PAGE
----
I came home late the other day to find a package on my front door step. When I concluded the package was from Amazon I was a bit confused as I did not remember ordering anything. I proceeded to open the box to find a thick book with a beautifully marbled piece of meat on the front. The book’s title? The River Cottage Meat Book. The note inside indicated it was a gift from the Iron Samurai…Uncle Rip.

I dropped all my stuff and plopped down on my porch to start my investigation of this exciting and informative book.

Hugh Fearnley-Whittingstall is a renowned British chef, broadcaster, writer and lover of meat. He penned The River Cottage Meat Book in 2004. The book starts with his “manifesto of meat”. He feels the way meat is produced and used needs radical reform and the book is his personal views on how a positive change might be achieved.

“I’ve written this book because I believe that meat, at its splendid best, helps us achieve this sense of shared contentment perhaps better than any other food. But also written it because of my feelings about meat eating at its worst: an ignominious expression of greed, indifference and heartlessness.”

The author goes into great depth to explain his position. When you hear the word “manifesto” what comes to mind? When I think manifesto, I think of the Unabomber’s manifesto against technology; I attended Berkeley around the time Ted Kaczynski terrorized the campus. While Ted’s book happens to be against technology, Hugh’s manifesto celebrates meat.

The principals of meat are simple…

  • Think about the meat you eat. Good quality? Bad quality?
  • Think about the animals. Did they live well?
  • Where do you get your meat? Butcher? Mail order? Supermarket?
  • Think about how you cook your meat.
  • Are you adventurous with meat?
  • Are you thrifty with meat?
  • Finally, if you accept there is a moral dilemma with the way we treat animals, then you must accept there is a moral dimension in your dealings with meat.

The history of carnivores tells us most meat eaters never really question the practice. Most people that shop for meat at the local supermarket never really look at the meat behind the glass as a living animal that was raised for our consuming. Most carnivores never come to understand the social responsibility of raising an animal, treating it well, slaughtering it humanly, prepping the meat for consumption and then doing it justice by taking the time to prepare it properly and enjoy it. Not just throwing it on the BBQ with a gallon of lighter fluid and burning it to a crisp, but really taking the time to cook it so it can be enjoyed.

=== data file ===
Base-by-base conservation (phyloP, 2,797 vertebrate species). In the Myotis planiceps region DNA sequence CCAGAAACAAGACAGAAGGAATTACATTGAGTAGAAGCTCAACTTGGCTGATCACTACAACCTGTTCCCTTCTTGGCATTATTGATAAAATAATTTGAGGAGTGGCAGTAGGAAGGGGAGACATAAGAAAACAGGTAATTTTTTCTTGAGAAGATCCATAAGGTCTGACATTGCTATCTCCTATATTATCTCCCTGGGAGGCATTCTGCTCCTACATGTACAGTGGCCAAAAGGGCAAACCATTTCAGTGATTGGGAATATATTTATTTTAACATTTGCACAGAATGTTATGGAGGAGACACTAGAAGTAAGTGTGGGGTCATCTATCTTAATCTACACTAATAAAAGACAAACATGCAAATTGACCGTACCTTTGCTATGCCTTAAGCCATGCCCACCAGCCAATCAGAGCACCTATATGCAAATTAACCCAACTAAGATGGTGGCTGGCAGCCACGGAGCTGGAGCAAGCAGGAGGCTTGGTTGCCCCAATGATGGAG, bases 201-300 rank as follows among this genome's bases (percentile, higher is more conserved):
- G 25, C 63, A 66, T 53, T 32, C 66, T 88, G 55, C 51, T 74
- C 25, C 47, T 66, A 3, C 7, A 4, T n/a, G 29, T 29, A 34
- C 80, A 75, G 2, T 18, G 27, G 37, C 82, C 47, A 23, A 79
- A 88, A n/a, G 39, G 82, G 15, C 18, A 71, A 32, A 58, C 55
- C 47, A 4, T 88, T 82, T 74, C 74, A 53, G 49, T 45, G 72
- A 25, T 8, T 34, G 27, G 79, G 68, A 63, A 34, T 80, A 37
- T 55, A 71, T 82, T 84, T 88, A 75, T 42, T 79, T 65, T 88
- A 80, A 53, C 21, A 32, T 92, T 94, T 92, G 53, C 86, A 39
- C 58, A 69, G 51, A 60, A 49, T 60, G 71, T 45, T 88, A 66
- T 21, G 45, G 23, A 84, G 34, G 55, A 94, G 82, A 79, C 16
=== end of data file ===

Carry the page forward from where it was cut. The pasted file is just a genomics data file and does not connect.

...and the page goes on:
I couldn’t agree more with the author’s principals. I have a unique understanding of meat and food after working to source products for Paleo Brands. Not all meat is created equal and we only selected quality meat for our Paleo Frozen Gourmet meals. Personally, I only buy from reputable farms raising animals in grass pastures by natural means.

I also have two different methods for cooking my meat. I use a Big Green Egg with lump wood charcoal on most occasions and have a gas grill when I am pinch and it is 9 pm and I have to eat quickly. Some how I feel dirty when I cheat the meat and cook it on the gas grill.

What I have really enjoyed about the book is his detail with cuts, types of meat and his positioning on fats. He states, “Fat gets a bad press. Because few of us actually want to be fat, and because the consumption of fat (the noun) has been identified as one of the possible cause of people becoming fat (the adjective), fat the substance has been effectively demonized.” Fat is flavor and “brokers” the flavors of meat.

Without this flavor maker, meat becomes bland and tasteless. I couldn’t agree more with his contention the worst thing to happen to meat was when someone named the fat on your waist, the same as the fat on your meat and the fat you eat.

The book concludes with recipes that are as unique and perfect as the book itself. The chef gives foolproof recipes for 150 meat classics – roast pork with perfect crackling, pot-au-feu, glazed baked ham, oxtail with rich red wine sauce, wiener schnitzel, Irish stew, roast grouse with trimmings, cassoulet, curried goat and even BBQ tips. He talks about his favorite BBQ is of homemade design…a pig trough with ventilation cut with an axe…he has truly thought of everything

This book is destined to be a classic and a must for anyone that fancies himself a meat lover.

I highly recommend this book for the carnivore in your life.